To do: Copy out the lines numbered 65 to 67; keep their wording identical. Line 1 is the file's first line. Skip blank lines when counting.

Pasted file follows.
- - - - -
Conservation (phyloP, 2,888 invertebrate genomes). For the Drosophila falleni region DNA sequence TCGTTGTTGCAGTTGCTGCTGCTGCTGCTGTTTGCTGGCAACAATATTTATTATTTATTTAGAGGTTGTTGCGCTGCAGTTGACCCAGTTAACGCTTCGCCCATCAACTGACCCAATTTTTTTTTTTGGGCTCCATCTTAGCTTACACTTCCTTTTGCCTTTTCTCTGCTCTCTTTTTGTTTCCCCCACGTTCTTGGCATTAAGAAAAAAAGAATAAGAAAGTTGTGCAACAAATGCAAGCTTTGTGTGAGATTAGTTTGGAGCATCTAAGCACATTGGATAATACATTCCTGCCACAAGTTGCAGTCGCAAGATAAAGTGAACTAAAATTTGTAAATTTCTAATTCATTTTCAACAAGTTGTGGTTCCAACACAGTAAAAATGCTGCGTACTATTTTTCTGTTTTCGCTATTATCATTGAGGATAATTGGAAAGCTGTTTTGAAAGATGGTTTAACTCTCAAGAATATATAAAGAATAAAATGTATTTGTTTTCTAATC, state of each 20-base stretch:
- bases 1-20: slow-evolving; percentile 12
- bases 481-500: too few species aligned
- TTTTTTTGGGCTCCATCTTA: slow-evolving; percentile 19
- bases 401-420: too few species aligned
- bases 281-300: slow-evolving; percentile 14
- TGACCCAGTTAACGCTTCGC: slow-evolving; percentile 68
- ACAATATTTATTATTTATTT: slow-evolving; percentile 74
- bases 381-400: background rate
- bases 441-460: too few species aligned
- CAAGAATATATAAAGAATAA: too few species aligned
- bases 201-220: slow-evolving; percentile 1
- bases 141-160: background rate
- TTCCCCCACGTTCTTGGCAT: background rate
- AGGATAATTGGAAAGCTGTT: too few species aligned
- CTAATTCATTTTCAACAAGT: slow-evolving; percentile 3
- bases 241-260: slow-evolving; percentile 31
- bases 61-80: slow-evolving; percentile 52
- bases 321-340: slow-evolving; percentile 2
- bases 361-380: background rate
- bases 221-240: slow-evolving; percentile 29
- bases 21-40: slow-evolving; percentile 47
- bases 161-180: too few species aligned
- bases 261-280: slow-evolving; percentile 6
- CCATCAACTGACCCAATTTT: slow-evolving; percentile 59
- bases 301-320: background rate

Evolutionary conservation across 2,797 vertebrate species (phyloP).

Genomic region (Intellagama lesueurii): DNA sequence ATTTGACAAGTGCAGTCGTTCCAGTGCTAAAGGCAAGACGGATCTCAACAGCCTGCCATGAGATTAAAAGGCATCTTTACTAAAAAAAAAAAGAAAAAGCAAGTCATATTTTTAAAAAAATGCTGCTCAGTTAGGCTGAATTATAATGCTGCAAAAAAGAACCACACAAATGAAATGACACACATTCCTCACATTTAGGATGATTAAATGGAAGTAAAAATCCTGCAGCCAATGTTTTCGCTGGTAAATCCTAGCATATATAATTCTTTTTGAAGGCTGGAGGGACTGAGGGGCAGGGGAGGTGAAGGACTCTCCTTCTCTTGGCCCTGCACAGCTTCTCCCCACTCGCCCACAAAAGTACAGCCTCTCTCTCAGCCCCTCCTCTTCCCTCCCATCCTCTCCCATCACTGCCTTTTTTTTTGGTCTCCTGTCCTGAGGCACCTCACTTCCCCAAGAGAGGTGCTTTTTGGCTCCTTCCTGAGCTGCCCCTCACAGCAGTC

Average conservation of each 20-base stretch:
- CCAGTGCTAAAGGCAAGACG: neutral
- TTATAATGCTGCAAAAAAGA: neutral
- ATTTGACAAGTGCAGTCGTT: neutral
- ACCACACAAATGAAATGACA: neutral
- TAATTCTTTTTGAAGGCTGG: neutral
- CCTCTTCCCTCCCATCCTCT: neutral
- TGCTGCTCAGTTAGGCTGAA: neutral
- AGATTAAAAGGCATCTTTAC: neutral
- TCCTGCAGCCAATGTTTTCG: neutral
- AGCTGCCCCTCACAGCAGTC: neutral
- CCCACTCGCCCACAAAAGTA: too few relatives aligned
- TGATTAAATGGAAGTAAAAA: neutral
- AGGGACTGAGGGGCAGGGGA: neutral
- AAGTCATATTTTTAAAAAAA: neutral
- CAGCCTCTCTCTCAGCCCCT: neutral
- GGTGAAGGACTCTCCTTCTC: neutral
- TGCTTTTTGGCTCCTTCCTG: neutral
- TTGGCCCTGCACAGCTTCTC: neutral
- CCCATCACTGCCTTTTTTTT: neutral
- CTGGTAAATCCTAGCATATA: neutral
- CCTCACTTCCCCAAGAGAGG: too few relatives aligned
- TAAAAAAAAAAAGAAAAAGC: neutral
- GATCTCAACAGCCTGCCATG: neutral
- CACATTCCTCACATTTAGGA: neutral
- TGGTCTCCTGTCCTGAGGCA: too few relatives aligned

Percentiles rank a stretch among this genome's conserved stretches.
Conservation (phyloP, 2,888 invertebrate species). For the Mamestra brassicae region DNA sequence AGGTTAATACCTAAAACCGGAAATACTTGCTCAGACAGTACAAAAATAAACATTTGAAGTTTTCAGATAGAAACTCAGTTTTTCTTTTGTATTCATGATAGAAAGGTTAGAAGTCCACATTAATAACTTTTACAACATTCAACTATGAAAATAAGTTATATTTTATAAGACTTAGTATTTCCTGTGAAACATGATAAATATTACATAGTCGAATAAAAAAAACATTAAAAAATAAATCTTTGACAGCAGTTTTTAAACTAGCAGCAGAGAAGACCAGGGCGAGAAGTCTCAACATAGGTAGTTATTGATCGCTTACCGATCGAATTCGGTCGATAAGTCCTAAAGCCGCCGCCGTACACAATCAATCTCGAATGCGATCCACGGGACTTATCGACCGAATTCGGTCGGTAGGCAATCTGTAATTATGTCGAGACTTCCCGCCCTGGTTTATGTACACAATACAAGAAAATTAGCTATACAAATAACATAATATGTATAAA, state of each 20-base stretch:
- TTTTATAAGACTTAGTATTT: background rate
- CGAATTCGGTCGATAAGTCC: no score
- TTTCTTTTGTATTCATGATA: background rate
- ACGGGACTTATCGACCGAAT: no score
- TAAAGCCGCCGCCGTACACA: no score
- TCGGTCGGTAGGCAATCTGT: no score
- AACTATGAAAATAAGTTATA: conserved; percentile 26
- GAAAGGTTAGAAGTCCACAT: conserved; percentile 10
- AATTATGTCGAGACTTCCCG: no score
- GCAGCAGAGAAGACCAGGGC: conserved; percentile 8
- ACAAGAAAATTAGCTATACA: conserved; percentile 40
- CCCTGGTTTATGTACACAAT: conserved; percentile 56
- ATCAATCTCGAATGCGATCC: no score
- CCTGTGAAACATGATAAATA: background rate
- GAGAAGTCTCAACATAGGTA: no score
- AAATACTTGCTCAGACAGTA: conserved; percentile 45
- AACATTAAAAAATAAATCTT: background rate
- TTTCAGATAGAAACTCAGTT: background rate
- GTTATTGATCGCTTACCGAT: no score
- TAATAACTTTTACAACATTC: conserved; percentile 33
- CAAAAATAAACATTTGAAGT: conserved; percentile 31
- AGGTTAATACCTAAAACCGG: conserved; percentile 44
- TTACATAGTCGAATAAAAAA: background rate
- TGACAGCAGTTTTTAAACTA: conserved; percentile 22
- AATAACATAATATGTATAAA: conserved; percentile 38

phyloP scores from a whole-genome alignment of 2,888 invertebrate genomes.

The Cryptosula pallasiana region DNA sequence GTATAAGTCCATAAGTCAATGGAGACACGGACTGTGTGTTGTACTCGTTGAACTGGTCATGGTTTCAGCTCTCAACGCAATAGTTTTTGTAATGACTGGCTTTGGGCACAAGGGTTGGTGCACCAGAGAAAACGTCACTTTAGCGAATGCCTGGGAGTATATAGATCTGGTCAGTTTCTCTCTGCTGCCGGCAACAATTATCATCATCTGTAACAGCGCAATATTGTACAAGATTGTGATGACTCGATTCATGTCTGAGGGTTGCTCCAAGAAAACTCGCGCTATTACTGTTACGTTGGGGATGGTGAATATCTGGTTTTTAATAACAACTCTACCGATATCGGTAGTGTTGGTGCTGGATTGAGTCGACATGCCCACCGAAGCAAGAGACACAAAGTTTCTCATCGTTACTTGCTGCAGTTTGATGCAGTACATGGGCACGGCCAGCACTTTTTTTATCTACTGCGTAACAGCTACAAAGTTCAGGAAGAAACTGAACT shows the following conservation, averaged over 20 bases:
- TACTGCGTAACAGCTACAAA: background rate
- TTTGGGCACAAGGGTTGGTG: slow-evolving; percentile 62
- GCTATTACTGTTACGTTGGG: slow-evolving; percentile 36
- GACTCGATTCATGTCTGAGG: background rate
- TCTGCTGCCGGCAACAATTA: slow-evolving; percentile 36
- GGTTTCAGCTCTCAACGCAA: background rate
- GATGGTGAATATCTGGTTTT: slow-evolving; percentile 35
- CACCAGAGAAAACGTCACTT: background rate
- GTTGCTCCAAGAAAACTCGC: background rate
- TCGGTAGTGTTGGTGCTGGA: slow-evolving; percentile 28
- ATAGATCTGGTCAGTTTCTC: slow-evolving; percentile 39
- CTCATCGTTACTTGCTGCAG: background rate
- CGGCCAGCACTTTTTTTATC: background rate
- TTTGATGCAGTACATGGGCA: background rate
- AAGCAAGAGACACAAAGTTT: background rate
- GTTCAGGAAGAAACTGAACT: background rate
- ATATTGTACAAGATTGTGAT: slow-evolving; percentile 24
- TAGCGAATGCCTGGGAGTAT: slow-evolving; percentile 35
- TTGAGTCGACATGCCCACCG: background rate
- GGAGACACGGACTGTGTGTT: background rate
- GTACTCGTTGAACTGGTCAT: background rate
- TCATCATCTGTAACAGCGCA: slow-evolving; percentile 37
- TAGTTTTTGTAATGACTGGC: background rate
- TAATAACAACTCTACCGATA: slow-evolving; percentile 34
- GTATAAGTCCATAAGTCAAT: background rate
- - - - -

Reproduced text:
- AATTATGTCGAGACTTCCCG: no score
- GCAGCAGAGAAGACCAGGGC: conserved; percentile 8
- ACAAGAAAATTAGCTATACA: conserved; percentile 40